Lessons From A Wedding DJ
October 8, 2013
By always stepping up in our career, we can ensure that we are always operating on our chosen path. This sounds easy, but it is not. It takes time, work and lots of effort. If you can learn to control the situation before it controls you, it will be a tremendous advantage for you no matter what you are trying to accomplish.
FADE IT, LOSE IT
Earlier in my career, I was a DJ who did weddings and parties, like most DJs have done at one time or other during their career. I worked for a guy who taught me two things. First thing he taught me was, "If you hear it fade, you've waited TOO LONG." This refers to the music. The theory here was that if you allowed the song to play over the sound system until the audience could notice a "fade" in audio volume, that would indicate a "break" in programming.
His theory was that while DJ'ing, you don't want a break in programming that might allow the people on the dance floor to walk off. You want the volume and beat constant, the transitions seamless, so that the only way someone could ever leave the dance floor once they started dancing would be due to exhaustion, or at some point YOU as the DJ wanted them to walk off, and created a fade or an obvious transition.
Sure enough, by doing that, he was largely correct. I had never really thought about it until then, but he was right. You could keep the dance floor packed and the maximum amount of people having fun by mixing the beats and making the transitions as invisible as possible. Later in my career, the great Bob Vanderheyden taught me that "If it Thunders all the time, the Thunder ceases to be loud." Balancing these two lessons is always best. Don't let it fade, but don't go too loud too long. Read the room.
CONTROL IT OR IT CONTROLS YOU
While not allowing the volume or beats to fade was cool, his other lesson made the most sense and was applicable in other areas of life. It was about seizing the initiative and always maintaining control over the situation.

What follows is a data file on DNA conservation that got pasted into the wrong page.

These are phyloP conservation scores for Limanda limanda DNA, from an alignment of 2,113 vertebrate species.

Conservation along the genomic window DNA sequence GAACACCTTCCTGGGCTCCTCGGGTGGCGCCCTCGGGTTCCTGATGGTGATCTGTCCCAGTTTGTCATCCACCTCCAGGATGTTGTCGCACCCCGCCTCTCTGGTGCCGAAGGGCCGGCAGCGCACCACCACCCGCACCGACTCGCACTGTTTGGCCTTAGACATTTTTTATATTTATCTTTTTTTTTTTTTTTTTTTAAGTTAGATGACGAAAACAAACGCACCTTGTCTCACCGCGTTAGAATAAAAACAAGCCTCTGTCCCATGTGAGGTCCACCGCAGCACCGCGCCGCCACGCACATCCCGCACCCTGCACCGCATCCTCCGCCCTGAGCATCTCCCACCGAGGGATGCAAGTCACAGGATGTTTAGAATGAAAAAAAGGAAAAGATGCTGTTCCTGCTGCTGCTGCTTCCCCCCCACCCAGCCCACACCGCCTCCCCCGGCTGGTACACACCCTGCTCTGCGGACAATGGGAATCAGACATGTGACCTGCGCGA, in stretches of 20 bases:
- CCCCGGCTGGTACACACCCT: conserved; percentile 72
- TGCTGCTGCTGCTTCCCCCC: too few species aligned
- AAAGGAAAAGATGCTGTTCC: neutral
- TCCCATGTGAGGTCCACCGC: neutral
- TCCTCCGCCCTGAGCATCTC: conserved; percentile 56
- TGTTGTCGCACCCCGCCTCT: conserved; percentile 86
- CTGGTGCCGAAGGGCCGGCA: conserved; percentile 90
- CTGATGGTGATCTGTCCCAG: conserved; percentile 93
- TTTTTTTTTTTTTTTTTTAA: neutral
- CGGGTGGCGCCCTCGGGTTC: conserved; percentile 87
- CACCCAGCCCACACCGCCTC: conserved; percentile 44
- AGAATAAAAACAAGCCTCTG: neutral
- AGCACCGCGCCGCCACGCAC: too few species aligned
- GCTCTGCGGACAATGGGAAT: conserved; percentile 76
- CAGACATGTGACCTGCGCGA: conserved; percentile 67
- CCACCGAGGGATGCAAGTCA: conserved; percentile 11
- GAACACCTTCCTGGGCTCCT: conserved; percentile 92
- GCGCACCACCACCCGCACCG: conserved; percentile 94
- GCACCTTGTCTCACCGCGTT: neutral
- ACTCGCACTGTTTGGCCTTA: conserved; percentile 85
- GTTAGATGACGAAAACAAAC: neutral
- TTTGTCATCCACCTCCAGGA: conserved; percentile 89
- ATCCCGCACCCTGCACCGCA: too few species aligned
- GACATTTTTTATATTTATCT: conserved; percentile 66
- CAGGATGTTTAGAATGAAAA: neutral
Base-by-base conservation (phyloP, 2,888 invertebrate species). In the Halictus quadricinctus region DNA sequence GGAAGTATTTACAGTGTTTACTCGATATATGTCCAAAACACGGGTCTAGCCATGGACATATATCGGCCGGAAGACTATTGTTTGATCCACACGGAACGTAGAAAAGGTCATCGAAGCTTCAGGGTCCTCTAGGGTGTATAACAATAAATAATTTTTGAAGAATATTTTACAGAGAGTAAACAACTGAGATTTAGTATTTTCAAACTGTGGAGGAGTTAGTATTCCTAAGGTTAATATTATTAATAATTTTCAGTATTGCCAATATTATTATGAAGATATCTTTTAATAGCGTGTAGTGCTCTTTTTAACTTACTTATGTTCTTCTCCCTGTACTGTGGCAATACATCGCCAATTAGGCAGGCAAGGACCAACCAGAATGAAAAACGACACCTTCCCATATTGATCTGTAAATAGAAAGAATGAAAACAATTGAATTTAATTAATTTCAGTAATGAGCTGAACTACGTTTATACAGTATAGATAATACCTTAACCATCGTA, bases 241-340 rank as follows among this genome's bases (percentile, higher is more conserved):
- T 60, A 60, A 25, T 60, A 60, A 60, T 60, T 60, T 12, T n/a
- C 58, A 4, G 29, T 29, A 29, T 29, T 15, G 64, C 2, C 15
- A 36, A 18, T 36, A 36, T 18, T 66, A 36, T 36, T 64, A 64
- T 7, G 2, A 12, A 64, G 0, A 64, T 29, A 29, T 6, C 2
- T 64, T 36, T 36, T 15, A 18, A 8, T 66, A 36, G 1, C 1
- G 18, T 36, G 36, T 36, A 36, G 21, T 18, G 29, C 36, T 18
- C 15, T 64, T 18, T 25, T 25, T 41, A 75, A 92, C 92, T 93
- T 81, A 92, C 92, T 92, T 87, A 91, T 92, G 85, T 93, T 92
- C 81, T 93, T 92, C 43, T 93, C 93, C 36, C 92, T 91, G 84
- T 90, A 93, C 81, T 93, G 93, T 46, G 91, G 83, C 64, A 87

He would constantly preach at his staff of DJs that it was always best to control the situation. If you did not move to control it, the situation would inevitably control you. He was also right on this point, as I actually tested his theory a few times and proved him correct myself. He taught us to arrive early and be fully set up PRIOR to ANY GUEST arriving at the reception. It was always basically me and the wait staff setting tables hours before any ceremony would begin.
He showed us how to build a WRITTEN Format Clock that the wedding would follow. By doing this, you simply would move from event to event, executing on cue and controlling the situation. The audience always followed along. As the DJ, you were the emcee of sorts, first to announce the bouquet toss or the cutting of the cake, taking control over every aspect and directing people what to do. People in attendance always wanted leadership on what they should be doing. By giving it to them, it worked like a charm.
DANCE FLOOR IS OPEN
"Okay, we are now going to open the dance floor" was one of his favorites after the bride and groom series of dances were over. It sounds like a stupid thing to say, but again, it worked. When you would say that and start the first dance song, people would get up and make their way to the dance floor. If you didn't say that and simply started the dance song, it just wasn't as successful. The few brave souls would get up, but the others would not.
What we learned was you could control the situation. If you did nothing, the situation almost always controlled you. You would get folks coming up asking about songs, feeling (without saying it) that you were just not that good of a DJ. I tested his theories by not saying much of anything, and noticed immediately people looking around at others for their cue on what they should be doing, and coming to me to "offer suggestions" on what to do. Now, when I am in the mode of attending weddings of family friends' children, I am always watching the DJ to see what he or she does to control the situation. Sure enough, I see the same dynamics in play all these years later. Some basics never change. Some control, some are controlled.
You career is the same. By knowing your goals and having them in written form, you can always move to control the direction of your career. If you do not have a plan on where you are headed, there are plenty of people who are willing to tell you what you should be doing. If something happens that is not on your "Format Clock," simply reset and redirect in another direction where you are again in control.
Control the situation before it controls you. Some of the best advice I ever received, from what would seem to be an unlikely source, but was tremendously helpful - the wedding DJ.